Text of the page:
New Jupiter Image from NASA Juno Mission Shows The Planet’s Stunning Hues

Images sent back from NASA’s Juno spacecraft have proved just how magnificent Jupiter, our solar system’s largest planet, is. A stunning new photo released by the space agency on Thursday is perhaps the most mesmerizing image yet.

The color-enhanced photo captured on October 24 brings out the planet's striking blue hues. Without knowing what you were looking at, you may even mistake the photo for an oil painting. However, what you’re actually looking at are clouds located in the planet’s northern hemisphere.

Juno—which was launched in 2011—was about 11,700 miles away from the top of Jupiter’s clouds when it took the photo. That’s about the same distance between New York City and Perth, Australia, the space agency wrote in a statement. The scale of the image is 7.75 miles per pixel.

A previously released photo, taken just moments after the new image, shows a darker side of the planet’s northern hemisphere. The vibrant, swirling clouds are shown in the middle of a storm.

"The storm is rotating counterclockwise with a wide range of cloud altitudes. The darker clouds are expected to be deeper in the atmosphere than the brightest clouds," NASA officials said in the statement. "Within some of the bright 'arms' of this storm, smaller clouds and banks of clouds can be seen, some of which are casting shadows to the right side of this picture — sunlight is coming from the left."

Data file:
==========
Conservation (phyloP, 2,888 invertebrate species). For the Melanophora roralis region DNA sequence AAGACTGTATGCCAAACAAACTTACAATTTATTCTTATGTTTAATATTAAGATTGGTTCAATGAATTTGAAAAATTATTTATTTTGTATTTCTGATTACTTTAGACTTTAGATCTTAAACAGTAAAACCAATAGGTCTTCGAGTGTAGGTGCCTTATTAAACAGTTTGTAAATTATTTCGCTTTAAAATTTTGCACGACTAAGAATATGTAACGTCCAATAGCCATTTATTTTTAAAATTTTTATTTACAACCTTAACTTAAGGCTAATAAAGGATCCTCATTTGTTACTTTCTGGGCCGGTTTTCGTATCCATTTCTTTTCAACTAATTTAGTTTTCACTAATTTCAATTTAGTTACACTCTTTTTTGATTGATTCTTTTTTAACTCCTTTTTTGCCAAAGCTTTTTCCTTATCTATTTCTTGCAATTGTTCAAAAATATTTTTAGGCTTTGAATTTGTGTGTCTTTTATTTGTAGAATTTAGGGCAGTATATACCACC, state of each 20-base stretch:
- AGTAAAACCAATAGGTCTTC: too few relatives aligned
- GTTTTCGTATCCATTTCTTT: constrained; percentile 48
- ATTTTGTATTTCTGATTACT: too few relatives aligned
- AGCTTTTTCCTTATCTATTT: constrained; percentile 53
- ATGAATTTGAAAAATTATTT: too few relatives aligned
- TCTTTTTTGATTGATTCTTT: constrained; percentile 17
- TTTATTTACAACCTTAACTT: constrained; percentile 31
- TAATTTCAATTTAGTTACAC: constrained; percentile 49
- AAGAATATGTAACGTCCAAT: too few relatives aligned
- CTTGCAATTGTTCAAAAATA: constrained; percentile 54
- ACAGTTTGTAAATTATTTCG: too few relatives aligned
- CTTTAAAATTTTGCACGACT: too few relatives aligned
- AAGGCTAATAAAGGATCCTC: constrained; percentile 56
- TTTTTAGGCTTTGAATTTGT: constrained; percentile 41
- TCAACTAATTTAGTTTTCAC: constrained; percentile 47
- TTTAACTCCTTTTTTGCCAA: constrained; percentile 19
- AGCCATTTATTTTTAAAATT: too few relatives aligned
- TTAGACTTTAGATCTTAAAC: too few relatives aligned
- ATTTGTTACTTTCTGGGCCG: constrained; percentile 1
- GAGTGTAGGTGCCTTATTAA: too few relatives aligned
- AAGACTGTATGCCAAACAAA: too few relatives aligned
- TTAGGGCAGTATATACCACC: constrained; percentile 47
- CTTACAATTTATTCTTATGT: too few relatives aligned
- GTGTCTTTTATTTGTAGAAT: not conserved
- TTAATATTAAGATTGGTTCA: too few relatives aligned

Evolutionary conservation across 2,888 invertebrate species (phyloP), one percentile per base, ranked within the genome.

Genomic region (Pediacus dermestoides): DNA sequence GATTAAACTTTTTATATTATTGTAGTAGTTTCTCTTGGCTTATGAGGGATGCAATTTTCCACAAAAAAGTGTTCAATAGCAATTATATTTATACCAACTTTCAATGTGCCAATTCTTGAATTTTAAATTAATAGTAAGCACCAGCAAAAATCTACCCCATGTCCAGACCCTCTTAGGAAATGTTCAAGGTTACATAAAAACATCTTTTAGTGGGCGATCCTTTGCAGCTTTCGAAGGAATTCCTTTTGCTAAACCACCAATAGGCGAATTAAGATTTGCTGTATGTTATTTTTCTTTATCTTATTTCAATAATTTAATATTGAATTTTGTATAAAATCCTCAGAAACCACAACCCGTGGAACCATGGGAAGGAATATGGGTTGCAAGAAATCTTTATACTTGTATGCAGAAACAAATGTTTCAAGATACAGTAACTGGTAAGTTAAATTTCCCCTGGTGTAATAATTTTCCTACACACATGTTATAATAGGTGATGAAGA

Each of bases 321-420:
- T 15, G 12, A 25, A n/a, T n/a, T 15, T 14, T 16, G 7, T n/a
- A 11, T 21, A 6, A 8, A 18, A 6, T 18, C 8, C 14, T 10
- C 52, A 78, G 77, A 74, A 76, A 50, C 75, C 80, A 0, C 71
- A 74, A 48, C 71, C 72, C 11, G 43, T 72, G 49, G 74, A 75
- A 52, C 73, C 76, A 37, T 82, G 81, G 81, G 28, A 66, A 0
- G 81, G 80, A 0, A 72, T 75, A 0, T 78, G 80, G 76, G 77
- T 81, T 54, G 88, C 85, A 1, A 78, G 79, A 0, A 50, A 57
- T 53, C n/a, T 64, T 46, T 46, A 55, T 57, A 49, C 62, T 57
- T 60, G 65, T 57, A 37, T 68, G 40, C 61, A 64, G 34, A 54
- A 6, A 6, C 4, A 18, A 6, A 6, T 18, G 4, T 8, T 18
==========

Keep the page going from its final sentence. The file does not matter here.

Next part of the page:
Although Juno was launched back in 2011, it didn’t arrive at the planet until about five years later. NASA scientists plan to keep the spacecraft in orbit until July 2018, when the budget expires. Once this date rolls around, scientists can then propose to extend the mission to allow Juno to complete more science orbits.

Previously, Juno was scheduled to complete a burn that would have cut the mission short, but in February, scientists decided to nix the plan.

“Juno is healthy, its science instruments are fully operational, and the data and images we’ve received are nothing short of amazing,” Thomas Zurbuchen, associate administrator for NASA’s Science Mission Directorate in Washington, said in a statement. “The decision to forego the burn is the right thing to do – preserving a valuable asset so that Juno can continue its exciting journey of discovery.”